Morgan Yu is a fascinating character, but he doesn’t seem that way at first (I played as male Morgan for my initial playthrough, so I will refer to him as male for my own purposes). I loved the idea of exploring the philosophy behind “what makes a person.” I also really got into the side character quests, initially because I have a hero complex, but then I started noticing how they all pretty much thought Morgan was a jerk. This was a bit of a wake-up call because it made me start wondering if I wasn’t playing as the villain after all. When I found the recording where I watch myself telling my brother to “let them judge us later” in defense of human-rights violating experiments in the name of advancing science, I realized that there was a pretty good reason everyone hated me. Morgan Yu is…pretty horrible. Except….I’m Morgan Yu, and I’m not doing horrible things. So how could there be such a huge disconnect?
The paranoia elements for me didn’t kick in with the “not a mimic” post-its. They started happening when I thought I could guess the plot, only to have white light flash on the screen and have my own voice say “they’re lying to you.” I know what’s going to happen, or do I? It turns out I was half right, but I could never have predicted to the extent.
The post-credit reveal that “Morgan Yu” is really a Typhon that’s been injected with human abilities, and the memories of his namesake, confirmed what I had glimpses of throughout the game’s many transcribes and psych evaluations of the staff. I didn’t guess that I was actually running through an Inception layered simulation, however.
This realization of Morgan as a character suddenly made me recall the original Prototype. Prototype had you play as Alex Mercer, a man who wakes up with no memories in a morgue and soon finds he has the same abilities as a virus that’s taking over Manhattan. Long story short, you find out the Alex Mercer that you play as actually is the virus and that this virus took over Mercer’s body when the original Alex killed himself in Grand Central Station as an act of bio-terrorism that unleashed the virus in the first place. Similar to Morgan, you also find out that the original Alex Mercer was a selfish monster willing to kill millions simply because he was about to get caught for stealing the virus. In short, the “monster” you played as was a better human than the human it looked like. When I reached the final scene of Prey, what struck me was listening to each main character who I’d helped talk about the things I’d done to prove my ability to “be human.” They didn’t simply list my achievements like bullet points, but instead talked about what surprised them and what touched them the most.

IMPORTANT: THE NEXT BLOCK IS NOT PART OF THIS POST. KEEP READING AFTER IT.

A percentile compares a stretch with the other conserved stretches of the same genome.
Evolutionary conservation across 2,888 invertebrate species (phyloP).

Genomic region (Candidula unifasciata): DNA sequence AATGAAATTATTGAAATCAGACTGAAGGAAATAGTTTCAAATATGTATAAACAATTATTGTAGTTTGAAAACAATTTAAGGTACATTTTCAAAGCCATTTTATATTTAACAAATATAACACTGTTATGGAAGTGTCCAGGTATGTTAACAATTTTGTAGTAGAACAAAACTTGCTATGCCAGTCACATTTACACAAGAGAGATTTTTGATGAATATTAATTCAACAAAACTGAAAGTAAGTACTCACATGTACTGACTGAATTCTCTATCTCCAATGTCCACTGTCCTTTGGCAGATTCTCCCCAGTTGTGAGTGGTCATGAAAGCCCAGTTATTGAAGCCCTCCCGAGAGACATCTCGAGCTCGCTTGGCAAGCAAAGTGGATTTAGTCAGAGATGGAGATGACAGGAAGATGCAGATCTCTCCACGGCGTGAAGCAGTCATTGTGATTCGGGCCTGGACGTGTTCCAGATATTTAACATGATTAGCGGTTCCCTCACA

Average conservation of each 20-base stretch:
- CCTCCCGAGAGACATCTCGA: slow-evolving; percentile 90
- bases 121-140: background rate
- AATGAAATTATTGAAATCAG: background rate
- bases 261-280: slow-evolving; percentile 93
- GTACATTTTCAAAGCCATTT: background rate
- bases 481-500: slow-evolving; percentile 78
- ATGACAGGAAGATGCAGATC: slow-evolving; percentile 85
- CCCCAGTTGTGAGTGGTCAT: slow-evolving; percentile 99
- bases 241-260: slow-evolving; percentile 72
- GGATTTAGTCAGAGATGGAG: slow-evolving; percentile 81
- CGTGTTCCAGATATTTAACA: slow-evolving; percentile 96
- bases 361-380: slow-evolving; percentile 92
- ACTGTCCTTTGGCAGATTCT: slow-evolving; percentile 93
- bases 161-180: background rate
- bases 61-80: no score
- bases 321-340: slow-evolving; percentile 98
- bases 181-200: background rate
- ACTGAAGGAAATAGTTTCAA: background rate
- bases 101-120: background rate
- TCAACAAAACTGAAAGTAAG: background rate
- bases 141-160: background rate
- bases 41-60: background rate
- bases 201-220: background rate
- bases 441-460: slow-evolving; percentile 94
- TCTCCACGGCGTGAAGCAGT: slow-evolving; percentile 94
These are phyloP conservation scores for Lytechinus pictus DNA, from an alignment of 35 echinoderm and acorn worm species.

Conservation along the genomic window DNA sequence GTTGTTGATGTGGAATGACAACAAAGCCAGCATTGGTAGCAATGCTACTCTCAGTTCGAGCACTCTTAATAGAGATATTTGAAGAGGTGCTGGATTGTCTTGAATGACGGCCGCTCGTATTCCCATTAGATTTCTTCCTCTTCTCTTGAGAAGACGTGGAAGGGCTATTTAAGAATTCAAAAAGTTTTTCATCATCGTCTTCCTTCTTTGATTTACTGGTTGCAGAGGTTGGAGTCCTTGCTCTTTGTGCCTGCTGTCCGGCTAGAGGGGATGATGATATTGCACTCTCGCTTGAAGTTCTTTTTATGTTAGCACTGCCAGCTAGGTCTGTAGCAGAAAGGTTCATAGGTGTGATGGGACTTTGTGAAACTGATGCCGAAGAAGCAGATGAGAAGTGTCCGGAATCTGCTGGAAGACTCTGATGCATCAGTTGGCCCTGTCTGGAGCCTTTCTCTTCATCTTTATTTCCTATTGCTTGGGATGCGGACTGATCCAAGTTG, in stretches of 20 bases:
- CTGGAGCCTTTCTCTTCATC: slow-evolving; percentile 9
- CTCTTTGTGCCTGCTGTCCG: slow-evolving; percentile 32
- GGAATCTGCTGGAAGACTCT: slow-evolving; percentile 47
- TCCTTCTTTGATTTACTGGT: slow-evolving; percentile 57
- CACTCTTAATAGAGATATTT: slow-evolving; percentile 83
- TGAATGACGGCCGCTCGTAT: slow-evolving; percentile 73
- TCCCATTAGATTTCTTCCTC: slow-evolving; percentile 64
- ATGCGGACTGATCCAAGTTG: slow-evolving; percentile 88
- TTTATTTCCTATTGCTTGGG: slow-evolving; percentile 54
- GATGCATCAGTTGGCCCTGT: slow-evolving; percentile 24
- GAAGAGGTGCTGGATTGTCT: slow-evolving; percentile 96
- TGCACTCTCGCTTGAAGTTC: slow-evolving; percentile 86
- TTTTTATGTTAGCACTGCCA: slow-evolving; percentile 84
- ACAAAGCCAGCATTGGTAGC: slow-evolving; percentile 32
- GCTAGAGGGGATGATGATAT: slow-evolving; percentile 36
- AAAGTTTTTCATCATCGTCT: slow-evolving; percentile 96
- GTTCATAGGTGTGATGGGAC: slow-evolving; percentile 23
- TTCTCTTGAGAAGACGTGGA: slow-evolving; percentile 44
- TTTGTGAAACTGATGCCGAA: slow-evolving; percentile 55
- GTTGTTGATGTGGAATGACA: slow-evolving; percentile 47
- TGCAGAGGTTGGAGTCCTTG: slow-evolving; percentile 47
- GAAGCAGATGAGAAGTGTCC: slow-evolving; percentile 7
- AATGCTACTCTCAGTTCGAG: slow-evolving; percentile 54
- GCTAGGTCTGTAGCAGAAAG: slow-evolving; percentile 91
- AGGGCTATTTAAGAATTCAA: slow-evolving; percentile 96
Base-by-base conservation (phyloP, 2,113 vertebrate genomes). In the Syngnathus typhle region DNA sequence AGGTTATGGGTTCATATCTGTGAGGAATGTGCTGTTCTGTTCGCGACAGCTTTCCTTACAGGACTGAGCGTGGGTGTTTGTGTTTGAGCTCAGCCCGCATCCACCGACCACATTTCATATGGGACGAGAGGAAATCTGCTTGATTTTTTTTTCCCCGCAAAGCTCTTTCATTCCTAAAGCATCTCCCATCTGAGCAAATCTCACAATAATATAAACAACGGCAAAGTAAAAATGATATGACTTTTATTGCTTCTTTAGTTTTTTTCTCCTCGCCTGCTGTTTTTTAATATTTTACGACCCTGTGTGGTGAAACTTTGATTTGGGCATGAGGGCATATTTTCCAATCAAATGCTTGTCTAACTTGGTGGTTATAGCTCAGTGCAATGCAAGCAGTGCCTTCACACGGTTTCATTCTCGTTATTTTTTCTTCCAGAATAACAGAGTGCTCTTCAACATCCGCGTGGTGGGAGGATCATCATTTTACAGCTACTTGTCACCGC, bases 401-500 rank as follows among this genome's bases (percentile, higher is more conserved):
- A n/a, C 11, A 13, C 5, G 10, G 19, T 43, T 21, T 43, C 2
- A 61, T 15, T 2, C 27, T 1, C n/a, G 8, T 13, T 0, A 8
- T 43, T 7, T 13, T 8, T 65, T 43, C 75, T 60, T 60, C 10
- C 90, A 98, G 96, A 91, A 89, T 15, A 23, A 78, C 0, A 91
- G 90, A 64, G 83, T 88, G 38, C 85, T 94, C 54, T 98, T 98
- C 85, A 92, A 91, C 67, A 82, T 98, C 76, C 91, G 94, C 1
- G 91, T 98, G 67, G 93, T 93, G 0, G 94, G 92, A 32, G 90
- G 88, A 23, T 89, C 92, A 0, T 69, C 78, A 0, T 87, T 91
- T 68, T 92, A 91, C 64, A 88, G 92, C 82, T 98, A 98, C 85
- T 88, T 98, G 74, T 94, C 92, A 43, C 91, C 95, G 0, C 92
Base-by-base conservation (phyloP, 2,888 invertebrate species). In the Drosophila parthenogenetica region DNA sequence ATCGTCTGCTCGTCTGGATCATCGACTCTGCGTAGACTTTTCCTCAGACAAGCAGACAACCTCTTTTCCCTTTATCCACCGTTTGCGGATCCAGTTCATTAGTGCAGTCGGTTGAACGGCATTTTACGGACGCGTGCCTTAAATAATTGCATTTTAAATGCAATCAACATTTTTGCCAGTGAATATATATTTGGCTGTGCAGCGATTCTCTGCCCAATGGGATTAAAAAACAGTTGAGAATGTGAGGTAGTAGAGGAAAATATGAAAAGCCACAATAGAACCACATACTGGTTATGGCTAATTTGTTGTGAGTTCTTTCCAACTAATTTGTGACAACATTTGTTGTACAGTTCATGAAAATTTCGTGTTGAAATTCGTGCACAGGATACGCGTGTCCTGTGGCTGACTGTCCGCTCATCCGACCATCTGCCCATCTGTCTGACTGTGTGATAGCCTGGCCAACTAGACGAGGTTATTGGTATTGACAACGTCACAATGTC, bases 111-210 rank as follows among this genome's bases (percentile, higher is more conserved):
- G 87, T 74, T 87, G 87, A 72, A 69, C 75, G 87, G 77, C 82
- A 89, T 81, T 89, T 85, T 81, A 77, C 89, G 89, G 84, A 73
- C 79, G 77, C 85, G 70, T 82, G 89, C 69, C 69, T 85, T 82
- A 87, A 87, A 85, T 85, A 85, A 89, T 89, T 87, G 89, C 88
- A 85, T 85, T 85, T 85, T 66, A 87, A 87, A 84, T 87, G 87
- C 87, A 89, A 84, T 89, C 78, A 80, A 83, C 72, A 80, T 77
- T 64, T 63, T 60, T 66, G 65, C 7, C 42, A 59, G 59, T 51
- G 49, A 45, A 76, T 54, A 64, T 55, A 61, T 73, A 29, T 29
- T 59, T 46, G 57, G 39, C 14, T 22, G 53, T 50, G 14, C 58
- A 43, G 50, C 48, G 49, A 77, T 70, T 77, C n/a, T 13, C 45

The most painful of these decisions for me was revealing to Morgan’s ex-girlfriend the fate of her father, a Russian prison camp “volunteer” for TranStar experiments who was sacrificed to the Typhon at the OK of Morgan himself. Not only does she ask you to find the record of what happened to her father, you are given the option to delete it and spare her the pain (and make yourself look better). When you decide to send it to her, she lets you know she’ll wait for you to listen to it. She’s thanking you for sending the proof that you killed her father – a man she risked lying about a chronic medical condition to get to space to find – because she doesn’t know the truth yet. Prey makes you watch her listen to it and take the verbal attack she unleashes on you afterwards. Mind you, this is after you’ve saved her life by obtaining her medicine so she won’t suffocate to death by her own malfunctioning muscles.
Another moment that made me pause was when January starts making me question what I’m supposed to do. I’m being asked by a machine to postulate that if I was created, like January was, then was I created for a purpose? January is a robot and therefore knows it’s purpose from start to finish. Humanity, however, is an unfinished book. Is my purpose already determined? To prove that it isn’t, everything Prey says you have to do, you don’t. In fact, you can even get to a special escape pod very early in the game, say “to hell with it,” and leave the station without completing any mission at all. While readying the pod, your communication device is filled with January and your brother telling you you’re better than this, and yet you can do it anyway. What game lets you do this?